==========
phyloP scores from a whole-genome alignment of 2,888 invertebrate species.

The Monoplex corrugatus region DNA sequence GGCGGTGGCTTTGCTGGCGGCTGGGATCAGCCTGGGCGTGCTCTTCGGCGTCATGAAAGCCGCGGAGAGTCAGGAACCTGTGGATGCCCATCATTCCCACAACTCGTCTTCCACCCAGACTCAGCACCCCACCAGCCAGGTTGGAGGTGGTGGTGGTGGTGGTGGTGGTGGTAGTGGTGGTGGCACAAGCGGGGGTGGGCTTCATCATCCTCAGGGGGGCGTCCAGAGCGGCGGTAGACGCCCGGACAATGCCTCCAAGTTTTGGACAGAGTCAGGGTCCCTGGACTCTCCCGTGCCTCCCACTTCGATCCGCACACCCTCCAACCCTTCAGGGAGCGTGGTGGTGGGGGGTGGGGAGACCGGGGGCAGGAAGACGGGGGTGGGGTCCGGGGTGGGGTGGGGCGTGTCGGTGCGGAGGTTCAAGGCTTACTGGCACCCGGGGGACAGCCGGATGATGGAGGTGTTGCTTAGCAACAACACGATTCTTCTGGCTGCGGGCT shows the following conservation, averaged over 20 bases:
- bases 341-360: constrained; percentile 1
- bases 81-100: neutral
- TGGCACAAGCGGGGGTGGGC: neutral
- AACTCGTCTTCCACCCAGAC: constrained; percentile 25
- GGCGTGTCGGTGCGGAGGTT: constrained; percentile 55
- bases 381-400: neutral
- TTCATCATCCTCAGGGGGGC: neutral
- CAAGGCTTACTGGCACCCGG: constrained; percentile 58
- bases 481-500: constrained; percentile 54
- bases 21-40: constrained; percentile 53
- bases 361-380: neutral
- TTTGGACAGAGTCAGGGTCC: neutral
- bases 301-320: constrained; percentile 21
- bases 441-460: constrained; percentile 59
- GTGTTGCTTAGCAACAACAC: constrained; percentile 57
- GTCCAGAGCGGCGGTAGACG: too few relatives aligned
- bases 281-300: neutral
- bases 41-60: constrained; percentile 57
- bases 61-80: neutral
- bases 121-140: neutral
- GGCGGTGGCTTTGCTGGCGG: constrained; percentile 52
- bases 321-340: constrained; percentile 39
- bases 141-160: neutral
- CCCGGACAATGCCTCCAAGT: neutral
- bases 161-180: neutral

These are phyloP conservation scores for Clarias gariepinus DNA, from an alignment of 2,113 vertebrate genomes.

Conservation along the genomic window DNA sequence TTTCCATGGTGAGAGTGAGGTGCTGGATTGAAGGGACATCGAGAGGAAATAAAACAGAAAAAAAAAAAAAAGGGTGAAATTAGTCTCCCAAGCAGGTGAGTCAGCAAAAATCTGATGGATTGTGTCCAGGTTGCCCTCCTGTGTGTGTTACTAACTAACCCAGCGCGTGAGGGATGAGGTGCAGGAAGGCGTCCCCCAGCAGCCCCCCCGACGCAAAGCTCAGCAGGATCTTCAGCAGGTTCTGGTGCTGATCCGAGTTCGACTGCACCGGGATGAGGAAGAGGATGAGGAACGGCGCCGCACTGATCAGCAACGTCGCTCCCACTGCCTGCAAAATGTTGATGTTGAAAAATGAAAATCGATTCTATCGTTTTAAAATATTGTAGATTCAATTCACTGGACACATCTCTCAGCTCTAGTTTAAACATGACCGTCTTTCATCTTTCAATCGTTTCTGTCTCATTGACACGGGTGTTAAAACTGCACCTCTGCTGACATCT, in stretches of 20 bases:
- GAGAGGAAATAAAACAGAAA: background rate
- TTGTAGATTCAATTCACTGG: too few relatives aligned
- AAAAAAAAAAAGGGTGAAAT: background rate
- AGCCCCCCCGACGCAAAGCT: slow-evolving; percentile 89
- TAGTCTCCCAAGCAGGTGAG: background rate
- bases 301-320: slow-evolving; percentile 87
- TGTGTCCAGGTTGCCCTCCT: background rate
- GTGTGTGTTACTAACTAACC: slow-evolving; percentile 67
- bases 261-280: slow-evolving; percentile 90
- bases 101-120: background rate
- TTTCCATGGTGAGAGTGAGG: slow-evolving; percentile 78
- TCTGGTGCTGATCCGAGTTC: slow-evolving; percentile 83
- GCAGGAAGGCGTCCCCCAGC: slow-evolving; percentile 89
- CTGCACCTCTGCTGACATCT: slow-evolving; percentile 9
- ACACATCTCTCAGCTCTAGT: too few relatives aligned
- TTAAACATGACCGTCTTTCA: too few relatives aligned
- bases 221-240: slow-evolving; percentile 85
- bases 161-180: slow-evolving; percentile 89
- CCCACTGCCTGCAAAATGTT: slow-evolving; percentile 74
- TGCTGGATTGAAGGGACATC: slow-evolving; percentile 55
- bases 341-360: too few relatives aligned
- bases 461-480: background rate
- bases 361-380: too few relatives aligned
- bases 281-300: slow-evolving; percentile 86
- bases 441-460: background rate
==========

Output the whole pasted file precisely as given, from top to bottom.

phyloP scores from a whole-genome alignment of 2,888 invertebrate species.

The Monoplex corrugatus region DNA sequence GGCGGTGGCTTTGCTGGCGGCTGGGATCAGCCTGGGCGTGCTCTTCGGCGTCATGAAAGCCGCGGAGAGTCAGGAACCTGTGGATGCCCATCATTCCCACAACTCGTCTTCCACCCAGACTCAGCACCCCACCAGCCAGGTTGGAGGTGGTGGTGGTGGTGGTGGTGGTGGTAGTGGTGGTGGCACAAGCGGGGGTGGGCTTCATCATCCTCAGGGGGGCGTCCAGAGCGGCGGTAGACGCCCGGACAATGCCTCCAAGTTTTGGACAGAGTCAGGGTCCCTGGACTCTCCCGTGCCTCCCACTTCGATCCGCACACCCTCCAACCCTTCAGGGAGCGTGGTGGTGGGGGGTGGGGAGACCGGGGGCAGGAAGACGGGGGTGGGGTCCGGGGTGGGGTGGGGCGTGTCGGTGCGGAGGTTCAAGGCTTACTGGCACCCGGGGGACAGCCGGATGATGGAGGTGTTGCTTAGCAACAACACGATTCTTCTGGCTGCGGGCT shows the following conservation, averaged over 20 bases:
- bases 341-360: constrained; percentile 1
- bases 81-100: neutral
- TGGCACAAGCGGGGGTGGGC: neutral
- AACTCGTCTTCCACCCAGAC: constrained; percentile 25
- GGCGTGTCGGTGCGGAGGTT: constrained; percentile 55
- bases 381-400: neutral
- TTCATCATCCTCAGGGGGGC: neutral
- CAAGGCTTACTGGCACCCGG: constrained; percentile 58
- bases 481-500: constrained; percentile 54
- bases 21-40: constrained; percentile 53
- bases 361-380: neutral
- TTTGGACAGAGTCAGGGTCC: neutral
- bases 301-320: constrained; percentile 21
- bases 441-460: constrained; percentile 59
- GTGTTGCTTAGCAACAACAC: constrained; percentile 57
- GTCCAGAGCGGCGGTAGACG: too few relatives aligned
- bases 281-300: neutral
- bases 41-60: constrained; percentile 57
- bases 61-80: neutral
- bases 121-140: neutral
- GGCGGTGGCTTTGCTGGCGG: constrained; percentile 52
- bases 321-340: constrained; percentile 39
- bases 141-160: neutral
- CCCGGACAATGCCTCCAAGT: neutral
- bases 161-180: neutral

These are phyloP conservation scores for Clarias gariepinus DNA, from an alignment of 2,113 vertebrate genomes.

Conservation along the genomic window DNA sequence TTTCCATGGTGAGAGTGAGGTGCTGGATTGAAGGGACATCGAGAGGAAATAAAACAGAAAAAAAAAAAAAAGGGTGAAATTAGTCTCCCAAGCAGGTGAGTCAGCAAAAATCTGATGGATTGTGTCCAGGTTGCCCTCCTGTGTGTGTTACTAACTAACCCAGCGCGTGAGGGATGAGGTGCAGGAAGGCGTCCCCCAGCAGCCCCCCCGACGCAAAGCTCAGCAGGATCTTCAGCAGGTTCTGGTGCTGATCCGAGTTCGACTGCACCGGGATGAGGAAGAGGATGAGGAACGGCGCCGCACTGATCAGCAACGTCGCTCCCACTGCCTGCAAAATGTTGATGTTGAAAAATGAAAATCGATTCTATCGTTTTAAAATATTGTAGATTCAATTCACTGGACACATCTCTCAGCTCTAGTTTAAACATGACCGTCTTTCATCTTTCAATCGTTTCTGTCTCATTGACACGGGTGTTAAAACTGCACCTCTGCTGACATCT, in stretches of 20 bases:
- GAGAGGAAATAAAACAGAAA: background rate
- TTGTAGATTCAATTCACTGG: too few relatives aligned
- AAAAAAAAAAAGGGTGAAAT: background rate
- AGCCCCCCCGACGCAAAGCT: slow-evolving; percentile 89
- TAGTCTCCCAAGCAGGTGAG: background rate
- bases 301-320: slow-evolving; percentile 87
- TGTGTCCAGGTTGCCCTCCT: background rate
- GTGTGTGTTACTAACTAACC: slow-evolving; percentile 67
- bases 261-280: slow-evolving; percentile 90
- bases 101-120: background rate
- TTTCCATGGTGAGAGTGAGG: slow-evolving; percentile 78
- TCTGGTGCTGATCCGAGTTC: slow-evolving; percentile 83
- GCAGGAAGGCGTCCCCCAGC: slow-evolving; percentile 89
- CTGCACCTCTGCTGACATCT: slow-evolving; percentile 9
- ACACATCTCTCAGCTCTAGT: too few relatives aligned
- TTAAACATGACCGTCTTTCA: too few relatives aligned
- bases 221-240: slow-evolving; percentile 85
- bases 161-180: slow-evolving; percentile 89
- CCCACTGCCTGCAAAATGTT: slow-evolving; percentile 74
- TGCTGGATTGAAGGGACATC: slow-evolving; percentile 55
- bases 341-360: too few relatives aligned
- bases 461-480: background rate
- bases 361-380: too few relatives aligned
- bases 281-300: slow-evolving; percentile 86
- bases 441-460: background rate